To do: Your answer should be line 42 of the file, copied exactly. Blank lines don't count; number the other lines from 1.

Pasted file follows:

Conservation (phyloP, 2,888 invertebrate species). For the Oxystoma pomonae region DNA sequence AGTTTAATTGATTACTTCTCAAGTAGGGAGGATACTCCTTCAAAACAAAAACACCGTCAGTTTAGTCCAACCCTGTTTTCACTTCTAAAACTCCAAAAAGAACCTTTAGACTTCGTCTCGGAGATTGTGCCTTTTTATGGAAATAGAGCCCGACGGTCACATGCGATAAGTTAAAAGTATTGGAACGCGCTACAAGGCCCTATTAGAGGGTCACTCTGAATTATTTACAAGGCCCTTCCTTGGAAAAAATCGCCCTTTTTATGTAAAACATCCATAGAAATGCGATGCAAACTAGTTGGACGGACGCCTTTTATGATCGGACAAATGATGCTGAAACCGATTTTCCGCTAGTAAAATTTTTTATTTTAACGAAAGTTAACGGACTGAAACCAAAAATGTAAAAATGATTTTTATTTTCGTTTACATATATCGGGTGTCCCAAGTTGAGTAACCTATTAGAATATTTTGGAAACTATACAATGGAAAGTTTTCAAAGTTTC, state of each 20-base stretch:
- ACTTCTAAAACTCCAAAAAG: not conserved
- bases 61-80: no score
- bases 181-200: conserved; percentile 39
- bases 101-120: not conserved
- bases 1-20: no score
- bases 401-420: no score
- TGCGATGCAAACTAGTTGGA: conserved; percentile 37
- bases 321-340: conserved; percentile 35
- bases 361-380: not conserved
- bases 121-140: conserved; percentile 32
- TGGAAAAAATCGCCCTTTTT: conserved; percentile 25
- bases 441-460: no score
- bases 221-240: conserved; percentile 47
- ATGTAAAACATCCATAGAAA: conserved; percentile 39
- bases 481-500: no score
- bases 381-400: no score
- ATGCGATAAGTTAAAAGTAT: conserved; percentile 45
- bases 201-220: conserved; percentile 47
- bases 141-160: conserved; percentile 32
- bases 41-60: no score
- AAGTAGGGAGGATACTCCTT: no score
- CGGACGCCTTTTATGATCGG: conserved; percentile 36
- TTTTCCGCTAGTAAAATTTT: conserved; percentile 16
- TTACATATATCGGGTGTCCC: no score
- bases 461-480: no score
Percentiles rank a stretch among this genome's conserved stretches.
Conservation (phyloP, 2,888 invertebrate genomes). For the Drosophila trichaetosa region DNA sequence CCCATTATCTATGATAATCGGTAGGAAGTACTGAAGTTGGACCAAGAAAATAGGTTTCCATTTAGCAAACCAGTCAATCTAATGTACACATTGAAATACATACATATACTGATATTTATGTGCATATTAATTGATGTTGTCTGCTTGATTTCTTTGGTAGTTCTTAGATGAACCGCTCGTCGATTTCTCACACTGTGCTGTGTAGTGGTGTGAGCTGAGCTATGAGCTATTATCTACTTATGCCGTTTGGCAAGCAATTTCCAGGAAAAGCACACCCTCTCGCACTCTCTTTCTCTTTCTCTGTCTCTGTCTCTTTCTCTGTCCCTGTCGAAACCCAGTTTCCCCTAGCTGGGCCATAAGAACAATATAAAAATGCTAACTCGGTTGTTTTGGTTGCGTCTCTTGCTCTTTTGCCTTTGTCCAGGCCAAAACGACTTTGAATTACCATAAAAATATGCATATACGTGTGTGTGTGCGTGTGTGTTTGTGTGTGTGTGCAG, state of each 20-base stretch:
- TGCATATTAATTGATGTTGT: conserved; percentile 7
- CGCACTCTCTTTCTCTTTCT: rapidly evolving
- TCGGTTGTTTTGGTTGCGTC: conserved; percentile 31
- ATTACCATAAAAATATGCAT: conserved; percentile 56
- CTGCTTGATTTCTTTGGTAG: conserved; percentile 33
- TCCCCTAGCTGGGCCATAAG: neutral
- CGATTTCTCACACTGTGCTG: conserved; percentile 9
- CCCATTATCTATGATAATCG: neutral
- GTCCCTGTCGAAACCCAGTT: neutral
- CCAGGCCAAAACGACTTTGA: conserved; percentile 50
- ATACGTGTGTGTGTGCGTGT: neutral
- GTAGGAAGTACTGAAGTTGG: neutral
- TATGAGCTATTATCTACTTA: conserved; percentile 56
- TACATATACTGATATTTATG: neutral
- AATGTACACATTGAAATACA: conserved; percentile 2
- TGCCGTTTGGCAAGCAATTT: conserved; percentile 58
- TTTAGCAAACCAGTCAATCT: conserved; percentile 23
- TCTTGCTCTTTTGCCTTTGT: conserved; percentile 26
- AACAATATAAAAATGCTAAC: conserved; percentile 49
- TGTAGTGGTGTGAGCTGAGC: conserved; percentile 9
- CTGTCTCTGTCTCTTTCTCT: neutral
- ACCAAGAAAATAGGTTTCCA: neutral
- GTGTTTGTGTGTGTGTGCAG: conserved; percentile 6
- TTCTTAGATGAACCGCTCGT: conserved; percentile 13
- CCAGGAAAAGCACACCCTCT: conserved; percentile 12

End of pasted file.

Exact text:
- TACATATACTGATATTTATG: neutral